Imagine taking a bag of grass clippings, adding in some chemicals, mixing it all together and then painting it on your roof so that it could generate your home’s electricity. Sound far fetched? It may not be. MIT researcher Andreas Mershin recently published a paper in the journal Scientific Reports describing his “straightforward and inexpensive” method for creating electricity from sunlight using plant materials.

His research is not the first foray into so-called “biophotovoltaics”, but Mershin claims to have achieved record performace using inexpensive materials. Recall photosynthesis, the process by which plants convert sunlight into energy. Biophotovoltaic research seeks to harness this process to generate solar power to replace the traditional solar panels commonly seen on roofs of buildings. Or, as Mershin describes it, “Commandeering this intricately organized photosynthetic nanocircuitry and re-wiring it to produce electricity.” Yes, straightforward is a relative concept, especially when MIT is involved.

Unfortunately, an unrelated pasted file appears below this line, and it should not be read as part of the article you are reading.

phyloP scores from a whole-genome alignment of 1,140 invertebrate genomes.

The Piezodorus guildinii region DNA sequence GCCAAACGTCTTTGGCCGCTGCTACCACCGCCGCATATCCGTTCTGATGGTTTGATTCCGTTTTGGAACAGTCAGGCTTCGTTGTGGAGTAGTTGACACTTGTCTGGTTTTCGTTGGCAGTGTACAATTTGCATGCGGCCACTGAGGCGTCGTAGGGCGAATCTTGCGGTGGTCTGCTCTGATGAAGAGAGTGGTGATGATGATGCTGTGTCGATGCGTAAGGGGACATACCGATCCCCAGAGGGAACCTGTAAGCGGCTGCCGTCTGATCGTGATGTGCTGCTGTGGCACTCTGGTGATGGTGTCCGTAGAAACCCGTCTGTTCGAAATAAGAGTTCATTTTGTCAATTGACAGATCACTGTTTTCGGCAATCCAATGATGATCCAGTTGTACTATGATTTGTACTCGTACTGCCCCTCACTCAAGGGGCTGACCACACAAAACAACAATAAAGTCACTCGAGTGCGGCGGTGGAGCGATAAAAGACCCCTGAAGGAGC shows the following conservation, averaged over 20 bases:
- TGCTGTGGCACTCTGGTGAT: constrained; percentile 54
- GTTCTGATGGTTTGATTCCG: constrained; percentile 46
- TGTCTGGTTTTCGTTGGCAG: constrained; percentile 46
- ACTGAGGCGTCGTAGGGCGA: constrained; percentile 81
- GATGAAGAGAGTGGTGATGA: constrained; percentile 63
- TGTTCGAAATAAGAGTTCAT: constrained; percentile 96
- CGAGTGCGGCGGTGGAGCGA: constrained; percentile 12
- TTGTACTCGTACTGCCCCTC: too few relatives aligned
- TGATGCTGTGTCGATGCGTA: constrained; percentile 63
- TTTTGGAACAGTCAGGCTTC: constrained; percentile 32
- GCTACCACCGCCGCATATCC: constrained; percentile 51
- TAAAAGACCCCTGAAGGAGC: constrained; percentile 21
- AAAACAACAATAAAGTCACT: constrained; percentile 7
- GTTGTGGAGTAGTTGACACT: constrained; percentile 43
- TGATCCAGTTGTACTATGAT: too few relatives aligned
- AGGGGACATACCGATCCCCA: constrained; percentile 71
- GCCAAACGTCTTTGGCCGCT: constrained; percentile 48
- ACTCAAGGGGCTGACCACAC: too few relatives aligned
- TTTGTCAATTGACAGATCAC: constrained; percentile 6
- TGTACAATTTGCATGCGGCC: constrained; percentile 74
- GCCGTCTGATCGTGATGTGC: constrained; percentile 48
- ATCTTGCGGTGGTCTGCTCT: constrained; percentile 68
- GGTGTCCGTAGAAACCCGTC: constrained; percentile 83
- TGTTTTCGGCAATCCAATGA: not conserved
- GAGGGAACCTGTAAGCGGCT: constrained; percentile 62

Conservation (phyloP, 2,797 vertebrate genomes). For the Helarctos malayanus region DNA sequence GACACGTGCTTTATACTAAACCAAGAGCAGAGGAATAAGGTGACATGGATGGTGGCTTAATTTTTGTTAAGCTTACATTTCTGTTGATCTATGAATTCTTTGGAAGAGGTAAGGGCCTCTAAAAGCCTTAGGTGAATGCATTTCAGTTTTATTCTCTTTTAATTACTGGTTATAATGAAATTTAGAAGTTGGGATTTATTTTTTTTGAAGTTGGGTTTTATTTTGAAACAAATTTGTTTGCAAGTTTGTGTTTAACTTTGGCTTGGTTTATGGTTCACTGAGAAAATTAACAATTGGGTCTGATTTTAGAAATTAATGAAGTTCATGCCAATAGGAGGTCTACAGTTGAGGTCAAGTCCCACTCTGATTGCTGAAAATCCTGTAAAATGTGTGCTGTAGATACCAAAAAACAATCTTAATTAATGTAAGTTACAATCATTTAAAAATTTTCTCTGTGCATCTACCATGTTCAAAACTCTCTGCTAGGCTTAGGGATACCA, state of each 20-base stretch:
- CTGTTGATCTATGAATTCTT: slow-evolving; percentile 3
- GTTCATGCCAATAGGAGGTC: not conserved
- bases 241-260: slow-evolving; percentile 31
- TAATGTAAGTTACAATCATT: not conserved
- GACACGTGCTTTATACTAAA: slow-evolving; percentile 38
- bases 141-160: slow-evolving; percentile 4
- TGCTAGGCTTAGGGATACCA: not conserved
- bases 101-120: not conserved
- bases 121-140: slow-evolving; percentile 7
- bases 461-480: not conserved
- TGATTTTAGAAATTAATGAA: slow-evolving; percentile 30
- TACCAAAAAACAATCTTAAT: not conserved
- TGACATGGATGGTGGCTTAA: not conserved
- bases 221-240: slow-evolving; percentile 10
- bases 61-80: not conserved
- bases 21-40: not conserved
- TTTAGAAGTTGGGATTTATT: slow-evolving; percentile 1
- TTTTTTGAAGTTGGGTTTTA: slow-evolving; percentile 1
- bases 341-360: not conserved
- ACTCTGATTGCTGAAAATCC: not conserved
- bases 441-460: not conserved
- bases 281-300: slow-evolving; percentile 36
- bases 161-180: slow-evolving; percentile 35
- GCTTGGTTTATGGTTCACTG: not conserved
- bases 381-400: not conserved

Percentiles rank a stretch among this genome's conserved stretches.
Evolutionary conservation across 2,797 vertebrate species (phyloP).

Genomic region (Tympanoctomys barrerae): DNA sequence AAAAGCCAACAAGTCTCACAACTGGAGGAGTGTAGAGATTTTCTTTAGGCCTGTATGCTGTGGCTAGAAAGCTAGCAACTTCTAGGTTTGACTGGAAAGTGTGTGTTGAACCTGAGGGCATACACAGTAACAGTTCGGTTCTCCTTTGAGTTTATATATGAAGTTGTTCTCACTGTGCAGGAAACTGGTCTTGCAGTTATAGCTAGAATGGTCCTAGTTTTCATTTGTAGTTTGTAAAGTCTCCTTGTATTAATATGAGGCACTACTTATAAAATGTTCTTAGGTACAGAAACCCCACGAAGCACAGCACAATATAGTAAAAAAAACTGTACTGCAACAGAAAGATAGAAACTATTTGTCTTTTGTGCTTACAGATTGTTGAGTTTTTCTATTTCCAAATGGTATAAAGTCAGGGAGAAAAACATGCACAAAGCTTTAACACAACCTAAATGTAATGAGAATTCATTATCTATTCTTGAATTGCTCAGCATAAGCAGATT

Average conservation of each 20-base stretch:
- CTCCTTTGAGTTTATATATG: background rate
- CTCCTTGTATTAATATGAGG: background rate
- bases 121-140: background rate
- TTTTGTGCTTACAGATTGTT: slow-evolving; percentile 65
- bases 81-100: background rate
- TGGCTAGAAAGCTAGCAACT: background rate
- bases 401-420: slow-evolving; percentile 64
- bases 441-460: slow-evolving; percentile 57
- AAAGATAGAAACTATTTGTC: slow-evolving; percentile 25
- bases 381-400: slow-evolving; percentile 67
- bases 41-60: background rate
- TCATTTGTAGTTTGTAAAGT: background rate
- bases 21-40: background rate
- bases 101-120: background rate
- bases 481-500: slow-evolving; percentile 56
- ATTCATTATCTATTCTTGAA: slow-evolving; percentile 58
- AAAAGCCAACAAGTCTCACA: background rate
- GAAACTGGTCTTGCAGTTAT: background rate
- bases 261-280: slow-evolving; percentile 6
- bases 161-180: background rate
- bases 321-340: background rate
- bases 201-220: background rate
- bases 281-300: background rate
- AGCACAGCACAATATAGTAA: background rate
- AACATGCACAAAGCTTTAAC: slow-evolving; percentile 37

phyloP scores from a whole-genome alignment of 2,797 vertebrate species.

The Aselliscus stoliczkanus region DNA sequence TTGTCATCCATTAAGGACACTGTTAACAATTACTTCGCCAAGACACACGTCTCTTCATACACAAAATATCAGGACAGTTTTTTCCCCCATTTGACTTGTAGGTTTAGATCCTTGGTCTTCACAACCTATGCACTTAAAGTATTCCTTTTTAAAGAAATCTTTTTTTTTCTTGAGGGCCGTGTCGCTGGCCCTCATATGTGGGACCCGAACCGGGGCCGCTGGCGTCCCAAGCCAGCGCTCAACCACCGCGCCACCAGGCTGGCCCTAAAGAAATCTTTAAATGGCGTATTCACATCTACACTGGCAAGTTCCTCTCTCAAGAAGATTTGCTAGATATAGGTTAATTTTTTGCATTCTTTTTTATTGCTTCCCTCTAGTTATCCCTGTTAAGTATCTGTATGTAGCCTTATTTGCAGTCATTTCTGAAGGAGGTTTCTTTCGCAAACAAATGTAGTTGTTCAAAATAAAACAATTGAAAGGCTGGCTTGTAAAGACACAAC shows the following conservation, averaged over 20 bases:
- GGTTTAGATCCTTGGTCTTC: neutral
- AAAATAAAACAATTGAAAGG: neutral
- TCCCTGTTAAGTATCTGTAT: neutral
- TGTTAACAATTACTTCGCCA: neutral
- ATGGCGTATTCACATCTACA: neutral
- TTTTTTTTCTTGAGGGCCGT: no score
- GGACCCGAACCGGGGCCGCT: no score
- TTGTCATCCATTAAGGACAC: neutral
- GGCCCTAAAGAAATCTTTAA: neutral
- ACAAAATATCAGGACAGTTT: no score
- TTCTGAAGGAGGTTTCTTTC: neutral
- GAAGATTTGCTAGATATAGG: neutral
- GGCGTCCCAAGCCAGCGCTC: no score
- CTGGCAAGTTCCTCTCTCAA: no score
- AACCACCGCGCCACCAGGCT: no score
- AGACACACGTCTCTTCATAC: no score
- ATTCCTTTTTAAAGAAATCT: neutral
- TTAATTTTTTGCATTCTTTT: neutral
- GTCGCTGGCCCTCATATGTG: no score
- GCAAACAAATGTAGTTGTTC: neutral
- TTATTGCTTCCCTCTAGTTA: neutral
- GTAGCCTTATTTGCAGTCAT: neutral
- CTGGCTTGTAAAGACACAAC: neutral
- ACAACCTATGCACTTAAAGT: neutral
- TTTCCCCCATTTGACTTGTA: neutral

Mershin created a workable solar cell in his research, but it had an efficiency of 0.1%, meaning 99.9% of the sunlight hitting the cell did not produce power. (Traditional solar panels have efficiencies in the range of 5% to 15%.) But he is hopeful that this could soon change. “Since we did not perform any optimization,” writes Mershin, “significant efficiency gains can be expected.”

Mershin hopes that the low cost of the materials necessary to produce electricity using his methods would make solar power an option for a much broader swath of customers, including in the developing world.

The price of solar electricity remains a serious barrier to adoption, although it would be remiss to mention the issue without noting that costs have decreased dramatically in recent years. Despite the recent drop in costs (which has been trouble for the solar industry) this research is incredibly exciting. If the efficiency can be improved and the technology can be commercialized this could be very promising technology. Greener, cheaper solar panels could do a world of good.

Watch Mershin describe his research below: